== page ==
Winter struck Athens this December with a strong, bitter cold. Farmers have finished their harvest, snow blanketing the fields that were abundant with fruits and vegetables just weeks prior. Even the residents of Athens already seem a few shades paler, avoiding the bleak, frosted outdoors.
However, Dan Kittrel of Fort Pierce, Florida, makes sure to bring a splash of Vitamin C to the Midwest each year by selling boxes of fresh oranges, tangerines, grapefruits and more.
“We sell fresh citrus…from our Florida groves in Fort Pierce, Florida.” Kittrel, the owner of Indian River Direct, said in a phone call as he drove the orange truck to its next stop.
Kittrel said farmers from Florida were looking for a way to get the public interested in their product directly. Ohio was the perfect target market for citrus sales, the harsh, prolonged winter depriving Ohioans of the fresh citrus Floridians enjoy nearly year-round.
Kittrel now works in a small operation with about four other employees, contract-carrying citrus up from sunny Florida to be distributed from November to March in more than fifty locations across Ohio, Kentucky and Indiana.
“Navel oranges, tangerines, ruby red grapefruit, honey tangelos,” Johnny Norvell of Fort Pierce, Florida listed what was on the day’s menu as he moved boxes of citrus toward the front of the truck for sales. “And pecans, we also have shelled pecans.”
Sometimes, Indian River Direct will even sell fresh blueberries alongside their Florida seedless tangerines, honeybells, sugar belles and temple oranges.
Working for Indian River Direct can be unpredictable, with different varieties available at different times of the year because some fruits are seasonal. However, Kittrel can always depend on the residents of Ohio, Kentucky and Indiana to show up and practically raid the truck for its citrus.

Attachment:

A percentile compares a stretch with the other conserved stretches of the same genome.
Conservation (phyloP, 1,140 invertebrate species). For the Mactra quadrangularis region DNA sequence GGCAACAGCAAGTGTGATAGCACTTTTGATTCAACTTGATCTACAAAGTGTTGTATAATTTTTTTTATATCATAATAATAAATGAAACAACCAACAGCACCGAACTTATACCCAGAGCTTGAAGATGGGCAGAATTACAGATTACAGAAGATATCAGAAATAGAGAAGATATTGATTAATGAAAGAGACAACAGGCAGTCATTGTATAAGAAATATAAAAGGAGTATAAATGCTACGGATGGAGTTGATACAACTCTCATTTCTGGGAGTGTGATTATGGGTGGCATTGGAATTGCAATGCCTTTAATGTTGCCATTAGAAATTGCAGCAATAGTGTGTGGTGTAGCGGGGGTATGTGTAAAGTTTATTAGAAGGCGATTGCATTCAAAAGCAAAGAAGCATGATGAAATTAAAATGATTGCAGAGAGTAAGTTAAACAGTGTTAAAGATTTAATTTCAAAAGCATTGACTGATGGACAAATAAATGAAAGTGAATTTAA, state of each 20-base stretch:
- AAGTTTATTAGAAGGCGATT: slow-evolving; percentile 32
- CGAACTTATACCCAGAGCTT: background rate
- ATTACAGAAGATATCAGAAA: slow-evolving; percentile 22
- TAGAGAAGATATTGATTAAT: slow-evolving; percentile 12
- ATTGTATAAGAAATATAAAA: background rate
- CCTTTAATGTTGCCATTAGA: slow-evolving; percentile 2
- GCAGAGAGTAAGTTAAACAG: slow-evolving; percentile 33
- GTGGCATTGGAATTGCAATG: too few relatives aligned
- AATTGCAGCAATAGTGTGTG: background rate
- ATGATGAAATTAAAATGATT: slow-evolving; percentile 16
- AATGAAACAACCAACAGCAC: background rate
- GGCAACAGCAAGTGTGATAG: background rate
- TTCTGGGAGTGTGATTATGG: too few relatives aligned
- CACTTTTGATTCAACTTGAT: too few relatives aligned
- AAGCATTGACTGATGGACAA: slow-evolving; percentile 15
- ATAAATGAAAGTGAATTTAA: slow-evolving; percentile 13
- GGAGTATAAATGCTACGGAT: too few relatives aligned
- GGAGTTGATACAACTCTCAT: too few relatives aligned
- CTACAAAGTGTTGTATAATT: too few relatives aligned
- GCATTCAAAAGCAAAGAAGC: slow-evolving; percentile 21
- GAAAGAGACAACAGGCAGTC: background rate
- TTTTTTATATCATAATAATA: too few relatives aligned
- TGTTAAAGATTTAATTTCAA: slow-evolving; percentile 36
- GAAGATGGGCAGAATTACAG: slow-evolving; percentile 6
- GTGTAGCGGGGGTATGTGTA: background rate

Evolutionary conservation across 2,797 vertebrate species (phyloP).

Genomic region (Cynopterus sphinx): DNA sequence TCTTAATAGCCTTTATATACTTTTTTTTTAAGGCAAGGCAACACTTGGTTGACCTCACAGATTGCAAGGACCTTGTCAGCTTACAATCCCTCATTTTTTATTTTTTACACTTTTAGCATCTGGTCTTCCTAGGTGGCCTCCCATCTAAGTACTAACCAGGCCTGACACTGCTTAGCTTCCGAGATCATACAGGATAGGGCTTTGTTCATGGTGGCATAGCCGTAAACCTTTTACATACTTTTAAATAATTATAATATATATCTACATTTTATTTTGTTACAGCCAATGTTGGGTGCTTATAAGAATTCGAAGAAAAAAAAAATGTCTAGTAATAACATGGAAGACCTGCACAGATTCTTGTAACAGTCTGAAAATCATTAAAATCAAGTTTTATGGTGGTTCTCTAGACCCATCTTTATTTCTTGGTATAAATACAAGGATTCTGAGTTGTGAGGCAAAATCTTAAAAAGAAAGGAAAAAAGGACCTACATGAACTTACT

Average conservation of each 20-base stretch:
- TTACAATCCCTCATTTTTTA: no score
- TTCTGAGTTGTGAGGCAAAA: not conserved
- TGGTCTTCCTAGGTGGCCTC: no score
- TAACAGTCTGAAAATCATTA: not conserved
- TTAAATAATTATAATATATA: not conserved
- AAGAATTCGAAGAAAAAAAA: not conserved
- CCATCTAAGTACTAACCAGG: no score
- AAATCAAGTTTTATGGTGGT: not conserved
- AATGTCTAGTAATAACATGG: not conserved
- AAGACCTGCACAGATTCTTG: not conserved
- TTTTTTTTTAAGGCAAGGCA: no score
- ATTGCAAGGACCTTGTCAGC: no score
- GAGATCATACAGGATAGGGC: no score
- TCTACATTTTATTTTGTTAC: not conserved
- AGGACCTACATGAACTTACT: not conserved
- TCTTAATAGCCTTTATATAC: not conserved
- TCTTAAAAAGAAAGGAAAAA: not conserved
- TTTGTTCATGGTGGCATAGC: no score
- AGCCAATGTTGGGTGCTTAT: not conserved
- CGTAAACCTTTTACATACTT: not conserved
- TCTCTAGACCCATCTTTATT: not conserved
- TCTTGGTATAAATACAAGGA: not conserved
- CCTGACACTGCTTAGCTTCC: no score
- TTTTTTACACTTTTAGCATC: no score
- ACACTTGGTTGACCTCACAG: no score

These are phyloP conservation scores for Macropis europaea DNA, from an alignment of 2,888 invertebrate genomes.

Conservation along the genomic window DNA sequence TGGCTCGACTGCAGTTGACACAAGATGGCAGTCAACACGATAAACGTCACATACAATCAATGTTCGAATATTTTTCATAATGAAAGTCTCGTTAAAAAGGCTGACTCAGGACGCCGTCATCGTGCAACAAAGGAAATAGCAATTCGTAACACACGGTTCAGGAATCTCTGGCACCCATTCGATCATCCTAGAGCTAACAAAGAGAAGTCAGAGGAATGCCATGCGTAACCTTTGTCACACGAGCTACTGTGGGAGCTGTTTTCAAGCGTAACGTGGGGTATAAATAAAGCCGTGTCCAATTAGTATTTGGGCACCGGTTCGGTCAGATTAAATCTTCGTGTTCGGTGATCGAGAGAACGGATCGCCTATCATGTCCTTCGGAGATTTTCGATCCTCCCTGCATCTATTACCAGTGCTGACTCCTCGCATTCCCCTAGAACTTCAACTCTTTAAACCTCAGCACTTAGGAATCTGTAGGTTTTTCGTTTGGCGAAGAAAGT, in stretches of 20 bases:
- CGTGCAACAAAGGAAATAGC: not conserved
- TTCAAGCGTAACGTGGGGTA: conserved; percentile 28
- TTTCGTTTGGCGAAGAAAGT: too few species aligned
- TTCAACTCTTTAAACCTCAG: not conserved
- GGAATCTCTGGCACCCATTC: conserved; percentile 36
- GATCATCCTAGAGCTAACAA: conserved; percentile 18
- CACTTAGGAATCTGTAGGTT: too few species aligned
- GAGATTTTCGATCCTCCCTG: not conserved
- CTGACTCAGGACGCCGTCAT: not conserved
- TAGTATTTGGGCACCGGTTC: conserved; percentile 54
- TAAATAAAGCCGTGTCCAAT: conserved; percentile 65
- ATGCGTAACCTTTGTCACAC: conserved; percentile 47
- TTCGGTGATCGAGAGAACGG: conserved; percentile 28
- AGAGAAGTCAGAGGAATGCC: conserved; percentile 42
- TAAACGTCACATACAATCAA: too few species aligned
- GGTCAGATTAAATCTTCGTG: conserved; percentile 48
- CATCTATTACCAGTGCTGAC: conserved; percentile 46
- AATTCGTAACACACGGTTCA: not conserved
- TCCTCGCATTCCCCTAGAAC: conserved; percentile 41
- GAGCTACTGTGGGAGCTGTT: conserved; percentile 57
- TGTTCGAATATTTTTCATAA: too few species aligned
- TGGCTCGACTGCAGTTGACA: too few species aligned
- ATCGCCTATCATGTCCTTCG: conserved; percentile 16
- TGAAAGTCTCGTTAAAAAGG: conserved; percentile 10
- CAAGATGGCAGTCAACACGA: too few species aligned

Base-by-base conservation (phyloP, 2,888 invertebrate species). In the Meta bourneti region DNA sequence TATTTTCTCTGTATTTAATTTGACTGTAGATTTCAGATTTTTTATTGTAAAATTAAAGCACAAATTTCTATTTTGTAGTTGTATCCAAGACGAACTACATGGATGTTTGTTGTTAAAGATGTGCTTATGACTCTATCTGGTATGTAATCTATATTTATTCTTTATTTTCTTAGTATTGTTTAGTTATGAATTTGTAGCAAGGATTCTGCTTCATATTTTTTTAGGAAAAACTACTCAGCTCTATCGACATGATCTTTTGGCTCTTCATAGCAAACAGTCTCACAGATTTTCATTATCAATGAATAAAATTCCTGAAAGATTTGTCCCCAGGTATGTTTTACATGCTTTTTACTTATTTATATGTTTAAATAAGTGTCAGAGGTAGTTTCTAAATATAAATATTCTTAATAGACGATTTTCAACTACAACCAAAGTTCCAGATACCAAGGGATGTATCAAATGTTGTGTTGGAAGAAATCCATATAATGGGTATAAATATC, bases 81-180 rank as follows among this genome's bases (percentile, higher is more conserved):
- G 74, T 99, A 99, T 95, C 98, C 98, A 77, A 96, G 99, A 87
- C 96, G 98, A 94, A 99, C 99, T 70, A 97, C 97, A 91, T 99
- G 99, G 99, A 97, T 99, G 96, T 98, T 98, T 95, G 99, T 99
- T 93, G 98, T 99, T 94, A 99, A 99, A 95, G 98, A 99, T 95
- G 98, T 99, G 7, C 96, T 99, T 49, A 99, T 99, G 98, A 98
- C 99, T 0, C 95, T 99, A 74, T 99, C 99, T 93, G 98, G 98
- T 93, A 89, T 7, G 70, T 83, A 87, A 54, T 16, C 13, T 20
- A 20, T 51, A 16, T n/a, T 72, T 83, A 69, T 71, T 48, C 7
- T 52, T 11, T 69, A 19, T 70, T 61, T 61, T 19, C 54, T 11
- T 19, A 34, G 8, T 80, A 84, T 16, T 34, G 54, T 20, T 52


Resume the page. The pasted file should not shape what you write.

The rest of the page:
“We have a good turnout,” Kittrel said. “We like the Ohio winters. We come up here and freeze our a---- off.”
Fans of the orange truck all wholeheartedly agree that Indian River Direct has the best citrus available, sold for $30-40 a box depending on the variety. A number of customers at the Athens drop-off location have been regularly meeting the truck to purchase fresh citrus every winter.
“I’ve bought it off them for years,” Jim Jones of Millfield, Ohio, said. “I think they’re a lot fresher and a lot better. This is the third time I’ve been here already (this season). Usually every time they come I get at least one or two boxes.”
Jones explained that he is part of Indian River Direct’s mailing list. He receives a schedule of the drop-off locations and dates every year to ensure that he gets his fresh Florida citrus.
Susan Mansfield of Pomeroy, Ohio, discovered Indian River Direct through Facebook. The event caught her eye and Mansfield now firmly prefers Indian River Direct’s oranges over store-bought citrus.
“My husband’s going to eat every one of them,” Mansfield said as the just-purchased boxes of citrus were set in the trunk of her car. “I just think it’s great. And it’s great to be able to get them fresh, tree-ripened.”
Cheryl Boyer of Albany, Ohio, appreciates how Indian River Direct makes fresh citrus more accessible in the wintertime. “I’m just going to eat ‘em and enjoy ‘em,” she said with a laugh, including that she planned on sharing the citrus with her family.
Norvell said Indian River Direct’s products are much better than buying from a regular store. The people devouring the juicy halves and quarters of grapefruit and tangerines on display outside the truck, meant for sampling to narrow down the countless options of citrus, seem to help his statement ring true.
Indian River Direct will be back to distribute citrus to the Nelsonville/Athens area once more this season on Feb. 18 from 10 a.m. to 11:30 a.m. at the Cochran Transportation Service gravel pits, 7349 Circle Drive. The full Indian River Direct distribution schedule, product list and information to order citrus can be found online at indianriverfruits.com.